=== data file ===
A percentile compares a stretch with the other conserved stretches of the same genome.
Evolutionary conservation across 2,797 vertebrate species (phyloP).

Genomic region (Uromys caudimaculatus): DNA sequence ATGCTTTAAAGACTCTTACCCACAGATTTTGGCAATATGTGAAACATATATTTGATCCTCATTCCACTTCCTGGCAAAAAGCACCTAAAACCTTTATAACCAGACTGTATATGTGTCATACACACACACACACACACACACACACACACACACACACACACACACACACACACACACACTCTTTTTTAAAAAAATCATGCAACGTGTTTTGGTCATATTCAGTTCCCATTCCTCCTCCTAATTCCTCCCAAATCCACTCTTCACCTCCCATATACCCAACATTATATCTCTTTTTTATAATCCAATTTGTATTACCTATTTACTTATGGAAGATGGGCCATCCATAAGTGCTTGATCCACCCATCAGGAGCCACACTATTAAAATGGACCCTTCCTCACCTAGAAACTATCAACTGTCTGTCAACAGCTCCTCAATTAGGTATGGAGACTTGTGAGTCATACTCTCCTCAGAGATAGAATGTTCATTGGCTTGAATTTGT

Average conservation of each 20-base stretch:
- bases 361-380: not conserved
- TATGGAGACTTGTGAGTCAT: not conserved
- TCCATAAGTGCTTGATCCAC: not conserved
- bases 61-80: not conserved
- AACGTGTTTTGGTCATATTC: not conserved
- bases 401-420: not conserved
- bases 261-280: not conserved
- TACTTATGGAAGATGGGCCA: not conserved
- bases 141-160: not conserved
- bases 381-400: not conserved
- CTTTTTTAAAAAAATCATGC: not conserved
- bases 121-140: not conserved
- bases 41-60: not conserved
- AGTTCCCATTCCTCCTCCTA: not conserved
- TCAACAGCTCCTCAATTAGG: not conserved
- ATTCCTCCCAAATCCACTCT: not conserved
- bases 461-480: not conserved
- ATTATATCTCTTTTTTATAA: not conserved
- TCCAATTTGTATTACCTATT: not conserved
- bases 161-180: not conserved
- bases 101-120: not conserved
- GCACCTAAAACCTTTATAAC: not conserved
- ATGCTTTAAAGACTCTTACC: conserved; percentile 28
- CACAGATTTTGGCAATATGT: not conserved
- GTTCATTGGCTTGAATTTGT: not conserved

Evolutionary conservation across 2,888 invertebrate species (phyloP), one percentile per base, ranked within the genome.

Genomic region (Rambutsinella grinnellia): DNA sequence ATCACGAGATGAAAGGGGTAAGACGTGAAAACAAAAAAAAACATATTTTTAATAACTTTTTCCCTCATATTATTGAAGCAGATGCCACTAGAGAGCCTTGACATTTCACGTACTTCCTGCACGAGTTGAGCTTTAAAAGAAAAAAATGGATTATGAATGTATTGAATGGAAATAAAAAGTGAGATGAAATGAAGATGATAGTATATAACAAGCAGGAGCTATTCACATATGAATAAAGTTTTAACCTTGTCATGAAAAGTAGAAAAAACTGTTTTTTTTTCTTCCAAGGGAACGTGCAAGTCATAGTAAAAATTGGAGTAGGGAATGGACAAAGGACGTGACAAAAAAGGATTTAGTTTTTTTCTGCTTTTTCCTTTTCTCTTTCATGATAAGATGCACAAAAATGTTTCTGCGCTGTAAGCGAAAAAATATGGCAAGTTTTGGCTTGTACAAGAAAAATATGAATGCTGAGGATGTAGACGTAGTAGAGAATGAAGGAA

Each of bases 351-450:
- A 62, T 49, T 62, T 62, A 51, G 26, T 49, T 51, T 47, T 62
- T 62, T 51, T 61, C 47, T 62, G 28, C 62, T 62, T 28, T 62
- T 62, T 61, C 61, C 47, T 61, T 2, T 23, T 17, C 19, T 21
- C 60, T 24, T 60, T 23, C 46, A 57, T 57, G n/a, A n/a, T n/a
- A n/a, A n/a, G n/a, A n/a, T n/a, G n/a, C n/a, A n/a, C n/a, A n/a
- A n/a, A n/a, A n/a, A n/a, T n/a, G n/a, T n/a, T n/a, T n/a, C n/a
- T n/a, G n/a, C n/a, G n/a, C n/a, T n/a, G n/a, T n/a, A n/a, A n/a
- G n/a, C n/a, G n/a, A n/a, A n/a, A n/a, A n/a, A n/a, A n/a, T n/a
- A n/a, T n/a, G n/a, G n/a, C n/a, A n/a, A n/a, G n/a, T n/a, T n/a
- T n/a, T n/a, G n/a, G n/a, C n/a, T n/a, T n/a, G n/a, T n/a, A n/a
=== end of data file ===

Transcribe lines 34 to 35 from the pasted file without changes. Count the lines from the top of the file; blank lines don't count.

- T 62, T 51, T 61, C 47, T 62, G 28, C 62, T 62, T 28, T 62
- T 62, T 61, C 61, C 47, T 61, T 2, T 23, T 17, C 19, T 21